Columns, On The Record, Opinion

Death by Pitchfork | On the Record

Just as we are combinations of everyone we have ever known, we are also compositions of everything we choose to consume. Music, books and art: what we like is a reflection of who we are, visible and audible mosaics that make up our personalities and mirror the intricacy of the self. 

But figuring out what you like isn’t always easy. In this era of constant creation, the relentless, churning mill of the internet produces art and garbage simultaneously. It’s become nearly impossible to navigate through the noise of viral gibberish.  

Annika Morris | Senior Graphic Artist

To thrive in this overstimulating period of mass production, it’s important to find your own cultural sherpas — figures that will guide you through the murky waters and get you to the truly good stuff.

Many years ago, I came across a website that has served as my leader ever since: Pitchfork, an online music publication created in 1996. 

In its earliest years, Pitchfork served as one of the few music publications dedicated to the underground scene, publishing reviews on albums that few mainstream publications acknowledged. 

Pitchfork eventually began to diversify its content, expanding into a variety of genres like pop and rap music, but its voice remained the same: snarky, sly and so passionate that you could almost feel the writer’s joy — or rage — through the screen. 

Whether or not I disagreed with a reviewer rarely mattered. What mattered was that I had been led to albums I otherwise wouldn’t have come across, avant-garde projects addressed by writers who knew how to be both cool and critical. 

But on January 17, those voices were forcibly flattened. 

Condé Nast, a media conglomerate that owns a variety of publications such as Vogue, the New Yorker and Vanity Fair, announced in a memo that Pitchfork would be merging with men’s lifestyle magazine GQ. The conglomerate laid off over half of Pitchfork’s original staff, including Pitchfork Editor-in-Chief Puja Patel, the publication’s first female editor.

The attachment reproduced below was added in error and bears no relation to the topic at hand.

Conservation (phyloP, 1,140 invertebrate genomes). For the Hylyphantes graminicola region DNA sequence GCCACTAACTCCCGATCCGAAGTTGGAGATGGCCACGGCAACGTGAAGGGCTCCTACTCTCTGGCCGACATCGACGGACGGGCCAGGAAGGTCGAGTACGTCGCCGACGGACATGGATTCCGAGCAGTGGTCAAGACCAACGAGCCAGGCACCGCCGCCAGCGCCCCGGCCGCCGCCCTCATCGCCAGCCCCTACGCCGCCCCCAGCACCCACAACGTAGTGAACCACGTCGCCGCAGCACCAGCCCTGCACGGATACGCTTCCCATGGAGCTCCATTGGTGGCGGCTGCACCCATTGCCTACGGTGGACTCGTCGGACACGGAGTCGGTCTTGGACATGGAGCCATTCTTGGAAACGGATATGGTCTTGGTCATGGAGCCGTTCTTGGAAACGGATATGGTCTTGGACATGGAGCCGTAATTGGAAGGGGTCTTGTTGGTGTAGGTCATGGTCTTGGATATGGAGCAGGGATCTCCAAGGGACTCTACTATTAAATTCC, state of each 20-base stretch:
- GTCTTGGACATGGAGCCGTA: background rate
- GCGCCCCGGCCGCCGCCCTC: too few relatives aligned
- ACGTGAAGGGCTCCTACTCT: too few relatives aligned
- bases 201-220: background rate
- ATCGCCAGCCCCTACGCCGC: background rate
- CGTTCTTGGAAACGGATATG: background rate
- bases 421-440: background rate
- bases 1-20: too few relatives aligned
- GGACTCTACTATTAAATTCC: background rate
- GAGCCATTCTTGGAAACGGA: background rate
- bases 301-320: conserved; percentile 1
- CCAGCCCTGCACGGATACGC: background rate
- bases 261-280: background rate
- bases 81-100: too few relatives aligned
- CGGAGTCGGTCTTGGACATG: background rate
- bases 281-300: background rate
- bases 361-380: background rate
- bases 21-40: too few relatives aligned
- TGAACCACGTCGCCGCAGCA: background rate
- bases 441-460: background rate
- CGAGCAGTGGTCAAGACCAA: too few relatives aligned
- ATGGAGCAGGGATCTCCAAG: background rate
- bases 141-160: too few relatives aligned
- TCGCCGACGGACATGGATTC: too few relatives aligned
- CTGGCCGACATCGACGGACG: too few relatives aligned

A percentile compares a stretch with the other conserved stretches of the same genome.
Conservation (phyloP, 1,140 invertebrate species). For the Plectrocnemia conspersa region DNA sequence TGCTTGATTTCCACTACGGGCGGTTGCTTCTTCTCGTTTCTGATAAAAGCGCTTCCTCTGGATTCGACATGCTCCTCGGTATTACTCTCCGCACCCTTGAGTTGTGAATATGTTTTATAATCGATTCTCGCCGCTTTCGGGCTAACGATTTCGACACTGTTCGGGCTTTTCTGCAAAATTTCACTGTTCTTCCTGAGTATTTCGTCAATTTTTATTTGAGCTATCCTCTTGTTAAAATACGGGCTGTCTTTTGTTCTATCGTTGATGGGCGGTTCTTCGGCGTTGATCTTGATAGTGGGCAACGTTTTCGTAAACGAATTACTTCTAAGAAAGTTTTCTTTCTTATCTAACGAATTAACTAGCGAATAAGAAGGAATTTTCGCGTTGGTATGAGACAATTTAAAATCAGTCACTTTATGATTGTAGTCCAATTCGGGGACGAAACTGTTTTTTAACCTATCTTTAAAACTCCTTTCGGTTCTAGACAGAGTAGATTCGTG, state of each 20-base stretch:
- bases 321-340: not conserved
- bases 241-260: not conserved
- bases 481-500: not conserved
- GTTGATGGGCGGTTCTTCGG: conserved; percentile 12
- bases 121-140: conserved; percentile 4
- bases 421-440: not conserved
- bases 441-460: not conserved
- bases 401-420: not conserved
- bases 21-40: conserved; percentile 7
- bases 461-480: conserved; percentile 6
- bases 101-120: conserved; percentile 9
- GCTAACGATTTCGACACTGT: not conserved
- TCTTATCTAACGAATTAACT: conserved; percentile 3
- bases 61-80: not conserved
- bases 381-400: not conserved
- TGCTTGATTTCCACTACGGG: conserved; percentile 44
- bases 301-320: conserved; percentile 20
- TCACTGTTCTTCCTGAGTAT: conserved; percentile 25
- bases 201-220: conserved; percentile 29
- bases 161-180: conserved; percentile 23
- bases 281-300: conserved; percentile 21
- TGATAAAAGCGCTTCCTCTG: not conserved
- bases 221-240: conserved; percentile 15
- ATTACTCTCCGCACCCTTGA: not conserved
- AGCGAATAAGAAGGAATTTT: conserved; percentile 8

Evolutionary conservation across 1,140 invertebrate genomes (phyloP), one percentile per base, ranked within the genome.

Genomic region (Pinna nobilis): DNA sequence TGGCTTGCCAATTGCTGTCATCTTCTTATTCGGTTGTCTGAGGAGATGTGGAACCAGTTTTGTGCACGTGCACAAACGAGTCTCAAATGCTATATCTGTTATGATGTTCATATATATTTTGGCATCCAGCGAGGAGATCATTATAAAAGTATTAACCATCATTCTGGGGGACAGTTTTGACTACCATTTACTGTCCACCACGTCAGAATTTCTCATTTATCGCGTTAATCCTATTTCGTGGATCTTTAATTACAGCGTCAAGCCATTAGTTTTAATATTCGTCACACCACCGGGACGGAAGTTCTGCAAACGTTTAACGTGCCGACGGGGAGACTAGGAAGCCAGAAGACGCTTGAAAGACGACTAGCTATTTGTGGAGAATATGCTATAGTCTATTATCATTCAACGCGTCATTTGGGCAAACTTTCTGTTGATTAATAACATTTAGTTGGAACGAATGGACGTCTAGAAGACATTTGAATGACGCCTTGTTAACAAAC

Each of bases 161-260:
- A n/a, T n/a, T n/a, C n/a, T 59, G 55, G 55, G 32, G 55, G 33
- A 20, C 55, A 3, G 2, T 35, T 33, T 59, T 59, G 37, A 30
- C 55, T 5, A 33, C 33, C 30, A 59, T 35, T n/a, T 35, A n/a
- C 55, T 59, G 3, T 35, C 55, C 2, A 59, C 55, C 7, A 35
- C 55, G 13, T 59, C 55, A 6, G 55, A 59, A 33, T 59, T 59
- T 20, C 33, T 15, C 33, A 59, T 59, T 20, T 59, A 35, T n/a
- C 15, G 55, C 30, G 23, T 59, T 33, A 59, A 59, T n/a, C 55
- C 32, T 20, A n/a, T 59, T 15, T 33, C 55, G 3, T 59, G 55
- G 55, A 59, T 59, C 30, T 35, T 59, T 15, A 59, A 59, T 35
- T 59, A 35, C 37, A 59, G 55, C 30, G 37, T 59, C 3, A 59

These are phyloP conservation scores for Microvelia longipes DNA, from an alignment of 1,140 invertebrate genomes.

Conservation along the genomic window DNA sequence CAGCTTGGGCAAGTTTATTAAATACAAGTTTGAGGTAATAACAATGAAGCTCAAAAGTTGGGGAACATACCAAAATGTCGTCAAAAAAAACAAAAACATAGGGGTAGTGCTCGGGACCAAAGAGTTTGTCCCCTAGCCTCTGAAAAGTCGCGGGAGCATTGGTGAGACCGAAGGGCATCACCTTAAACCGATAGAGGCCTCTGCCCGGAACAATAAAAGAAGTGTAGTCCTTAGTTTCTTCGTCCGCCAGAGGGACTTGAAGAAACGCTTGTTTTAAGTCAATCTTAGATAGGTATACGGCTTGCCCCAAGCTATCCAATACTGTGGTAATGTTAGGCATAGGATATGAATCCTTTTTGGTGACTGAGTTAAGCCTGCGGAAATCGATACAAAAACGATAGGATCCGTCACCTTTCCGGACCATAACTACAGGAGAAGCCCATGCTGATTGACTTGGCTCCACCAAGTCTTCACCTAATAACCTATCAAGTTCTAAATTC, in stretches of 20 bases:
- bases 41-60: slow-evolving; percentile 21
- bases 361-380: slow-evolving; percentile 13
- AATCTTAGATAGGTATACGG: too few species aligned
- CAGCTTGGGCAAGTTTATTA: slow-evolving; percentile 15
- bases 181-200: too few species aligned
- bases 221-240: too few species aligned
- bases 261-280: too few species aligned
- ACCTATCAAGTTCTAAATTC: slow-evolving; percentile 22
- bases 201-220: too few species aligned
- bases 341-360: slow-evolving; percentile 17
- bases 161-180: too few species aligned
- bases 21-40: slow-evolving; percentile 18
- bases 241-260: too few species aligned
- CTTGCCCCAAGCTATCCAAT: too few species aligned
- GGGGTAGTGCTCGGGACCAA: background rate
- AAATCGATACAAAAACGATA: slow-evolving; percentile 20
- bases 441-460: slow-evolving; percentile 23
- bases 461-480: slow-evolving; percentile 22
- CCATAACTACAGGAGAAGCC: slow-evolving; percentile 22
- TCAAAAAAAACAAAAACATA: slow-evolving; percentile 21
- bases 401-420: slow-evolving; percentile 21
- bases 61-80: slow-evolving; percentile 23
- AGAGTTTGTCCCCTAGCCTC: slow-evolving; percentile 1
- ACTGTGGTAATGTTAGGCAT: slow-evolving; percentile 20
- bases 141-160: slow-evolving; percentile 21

The merger comes as a shock: Pitchfork has long had a strong reader base of its own, and GQ focuses primarily on fashion and lifestyle, sharing few similarities with Pitchfork’s niche. 

But what stings most about Condé Nast merging Pitchfork with GQ — other than the insinuation that music journalism is not valuable or profitable enough to be a stand-alone publication — is that GQ represents what Pitchfork has spent years distancing itself from. 

Upon obtaining Pitchfork in 2015, Condé Nast’s Chief Digital Officer Fred Santarpia said to the New York Times that the acquisition would bring “a very passionate audience of Millennial males into [Condé Nast’s] roster.” While this comment might have once had an element of truth to it, it has long since become an outdated and lazy mindset. 

Sure, Pitchfork might be just another victim in a recent rampage against magazines and newspapers. Staffers are being laid off by the masses, and writers of all kinds are being turned loose into space, set adrift in a new media landscape in which the value of their talent has diminished, even if the talent itself has remained true. 

The consequences of these layoffs can already be found at the source — today, more than 400 Condé Nast staffers walked out on strike to protest layoffs and what the NewsGuild of New York called “bad-faith bargaining.”

But for a publication that has had such a large influence on my life, this merger feels startlingly personal. It’s as if the ignorance shown towards the music Pitchfork uplifted has been shown towards the publication itself, a media-fueled popularity contest in which the underdog loses again. 

Celebrity might be the primary focus of GQ, but that’s never been the case for Pitchfork. It feels misguided to force Pitchfork under the notion that what’s popular is what matters when their rejection of popularity is what cultivated a fan base. 

The incorporation of Pitchfork into GQ signals a lot of things: the end of an era, yes, but also a dark and desolate future for what had become the premier music publication for both range and rage. 

And beyond what this signals for the future of music criticism, it’s a massive loss for generations to come. Pitchfork put me on to bands that I would have never come across in mainstream media — Lush, The Rapture, Interpol and countless others — and, in doing so, changed the way I think about music and what it means to develop taste. 

For both musicians and fans, that privilege of discovery might be gone for good. 

Pitchfork isn’t gone, but the spirit and independence that made it a champion of music criticism have been slashed into pieces and given a 1.0 rating. The best we can hope for at this point is that Pitchfork resists becoming the one thing it despises: basic.

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One Comment

  1. I’ve never heard of Pitchfork but this seems like a very odd business move that I am glad to have learned about. Your writing makes me want to storm the GQ headquarters. Proud! <3